Peretz, in Goldin’s retelling, gives almost no infor­ma­tion about his char­ac­ters’ plight, aside from the fact that Hay­im-Jon­ah, a lum­ber­man, has had mis­for­tunes.” The win­ter had been severe enough that they would not, prover­bial­ly, wish (it) on even their worst ene­my.” The couple’s child­less­ness goes unmen­tioned, yet it adds a poignant tone to their iso­la­tion. Hay­im-Jon­ah is con­vinced that God will pro­vide what they need for Passover. As Jew­ish law demands, they con­tin­ue to give char­i­ty even while they have bare­ly enough to sur­vive. When they open the door to a stranger on the eve of the hol­i­day, they apol­o­gize to him for their inad­e­qua­cies as hosts. In the low­est emo­tion­al point for this deeply reli­gious man, Hay­im-Jon­ah responds to the vis­i­tor, I’m sorry…but we have no Seder.” Iron­i­cal­ly, although he had pre­vi­ous­ly rep­ri­mand­ed his more prac­ti­cal wife for her sad­ness, he now shares her despair. At this point in the sto­ry, young chil­dren may expe­ri­ence the couple’s dis­ap­point­ment, although adult read­ers will rec­og­nize the magician’s true identity.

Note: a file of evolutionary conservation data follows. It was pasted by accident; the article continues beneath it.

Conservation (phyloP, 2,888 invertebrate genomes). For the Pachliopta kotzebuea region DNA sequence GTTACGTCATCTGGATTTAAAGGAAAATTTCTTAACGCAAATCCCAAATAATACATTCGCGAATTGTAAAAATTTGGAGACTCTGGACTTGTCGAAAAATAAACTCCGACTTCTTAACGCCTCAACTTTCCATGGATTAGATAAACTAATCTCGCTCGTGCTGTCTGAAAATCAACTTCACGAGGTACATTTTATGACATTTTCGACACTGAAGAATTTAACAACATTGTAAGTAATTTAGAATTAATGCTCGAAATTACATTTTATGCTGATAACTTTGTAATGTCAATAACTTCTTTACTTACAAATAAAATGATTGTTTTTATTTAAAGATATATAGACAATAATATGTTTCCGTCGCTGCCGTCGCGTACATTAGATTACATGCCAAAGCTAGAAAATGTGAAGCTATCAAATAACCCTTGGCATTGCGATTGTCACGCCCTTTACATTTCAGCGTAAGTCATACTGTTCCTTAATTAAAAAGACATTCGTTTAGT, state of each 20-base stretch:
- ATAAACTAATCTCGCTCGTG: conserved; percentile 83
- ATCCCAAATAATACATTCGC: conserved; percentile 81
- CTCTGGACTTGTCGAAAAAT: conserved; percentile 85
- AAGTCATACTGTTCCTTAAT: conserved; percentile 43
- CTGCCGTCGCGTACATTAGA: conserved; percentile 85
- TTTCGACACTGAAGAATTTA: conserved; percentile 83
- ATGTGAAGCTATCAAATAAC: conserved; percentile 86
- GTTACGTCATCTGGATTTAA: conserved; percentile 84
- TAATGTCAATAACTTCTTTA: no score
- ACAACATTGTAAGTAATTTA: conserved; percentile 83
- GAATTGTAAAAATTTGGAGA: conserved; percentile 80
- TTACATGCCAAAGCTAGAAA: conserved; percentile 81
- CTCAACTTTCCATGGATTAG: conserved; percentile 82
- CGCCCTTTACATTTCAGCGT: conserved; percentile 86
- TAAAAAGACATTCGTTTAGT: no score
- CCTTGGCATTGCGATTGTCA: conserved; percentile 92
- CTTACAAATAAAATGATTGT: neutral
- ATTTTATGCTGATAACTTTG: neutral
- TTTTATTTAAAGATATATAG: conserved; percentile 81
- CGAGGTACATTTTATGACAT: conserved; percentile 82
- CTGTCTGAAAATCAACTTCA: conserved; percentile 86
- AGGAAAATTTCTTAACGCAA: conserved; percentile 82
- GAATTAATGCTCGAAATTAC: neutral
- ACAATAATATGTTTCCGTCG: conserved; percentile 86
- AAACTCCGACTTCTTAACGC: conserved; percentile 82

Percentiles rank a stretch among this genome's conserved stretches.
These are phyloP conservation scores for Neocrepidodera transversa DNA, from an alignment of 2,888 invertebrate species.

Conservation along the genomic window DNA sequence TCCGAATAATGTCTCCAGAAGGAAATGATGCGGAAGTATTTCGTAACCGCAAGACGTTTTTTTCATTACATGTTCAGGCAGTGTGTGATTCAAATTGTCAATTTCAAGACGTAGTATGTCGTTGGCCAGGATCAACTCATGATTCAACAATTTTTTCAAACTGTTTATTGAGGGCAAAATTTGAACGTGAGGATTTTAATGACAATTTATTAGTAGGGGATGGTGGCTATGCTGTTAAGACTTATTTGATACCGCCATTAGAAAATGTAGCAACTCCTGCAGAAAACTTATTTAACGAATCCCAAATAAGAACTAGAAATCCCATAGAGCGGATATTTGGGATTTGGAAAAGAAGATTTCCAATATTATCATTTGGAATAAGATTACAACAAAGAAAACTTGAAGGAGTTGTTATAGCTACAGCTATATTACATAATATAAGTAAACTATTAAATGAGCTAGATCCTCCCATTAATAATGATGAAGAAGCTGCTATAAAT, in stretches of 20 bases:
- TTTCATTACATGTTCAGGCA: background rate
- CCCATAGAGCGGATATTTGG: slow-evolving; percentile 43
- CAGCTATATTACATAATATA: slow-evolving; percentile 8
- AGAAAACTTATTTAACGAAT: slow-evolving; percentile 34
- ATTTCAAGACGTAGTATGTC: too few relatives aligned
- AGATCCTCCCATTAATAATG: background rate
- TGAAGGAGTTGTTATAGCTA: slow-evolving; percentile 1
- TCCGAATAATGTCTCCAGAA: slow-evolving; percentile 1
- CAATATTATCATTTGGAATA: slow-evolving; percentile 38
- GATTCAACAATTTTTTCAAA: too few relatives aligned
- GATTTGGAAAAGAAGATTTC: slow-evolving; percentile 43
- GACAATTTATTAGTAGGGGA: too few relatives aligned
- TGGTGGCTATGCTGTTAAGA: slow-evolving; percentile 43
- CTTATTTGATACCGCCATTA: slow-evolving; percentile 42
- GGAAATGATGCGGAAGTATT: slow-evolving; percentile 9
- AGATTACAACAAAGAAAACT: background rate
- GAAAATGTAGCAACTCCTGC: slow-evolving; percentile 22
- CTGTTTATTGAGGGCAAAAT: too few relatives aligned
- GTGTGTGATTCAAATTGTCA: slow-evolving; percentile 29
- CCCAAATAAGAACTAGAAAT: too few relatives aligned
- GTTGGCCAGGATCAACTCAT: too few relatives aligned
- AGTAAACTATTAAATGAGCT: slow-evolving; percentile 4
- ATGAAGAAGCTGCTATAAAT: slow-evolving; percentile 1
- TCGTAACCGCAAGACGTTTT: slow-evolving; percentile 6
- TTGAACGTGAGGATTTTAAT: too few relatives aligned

In 1923, Marc Cha­gall illus­trat­ed an edi­tion of Peretz’s sto­ry in the orig­i­nal Yid­dish. Although Parker’s art­work for the book is far more somber in tone, with dark, mut­ed col­ors dom­i­nat­ing, his pic­ture of the magi­cian as Eli­jah recalls Chagall’s mys­ti­cal joy. His face emerges from the shad­ows bathed in white, with two white cir­cles in the back­ground sug­gest­ing wings or haloes. He holds out two gold can­dle­sticks with bright orange flames. Yet even when he caus­es a table­cloth to drop from the ceil­ing and matzah, wine, and a shankbone to mate­ri­al­ize from nowhere, the man and his wife are not con­vinced and decide to con­sult their rab­bi. Any child who has exam­ined Elijah’s cup at his or her fam­i­ly seder to see if some wine has been con­sumed will be wait­ing for the rabbi’s deci­sion on the dif­fer­ence between mag­ic and mir­a­cles. His answer is help­ful­ly spe­cif­ic: mag­ic is a decep­tion,” but if the matzah crum­bles, the visitor’s gifts are real.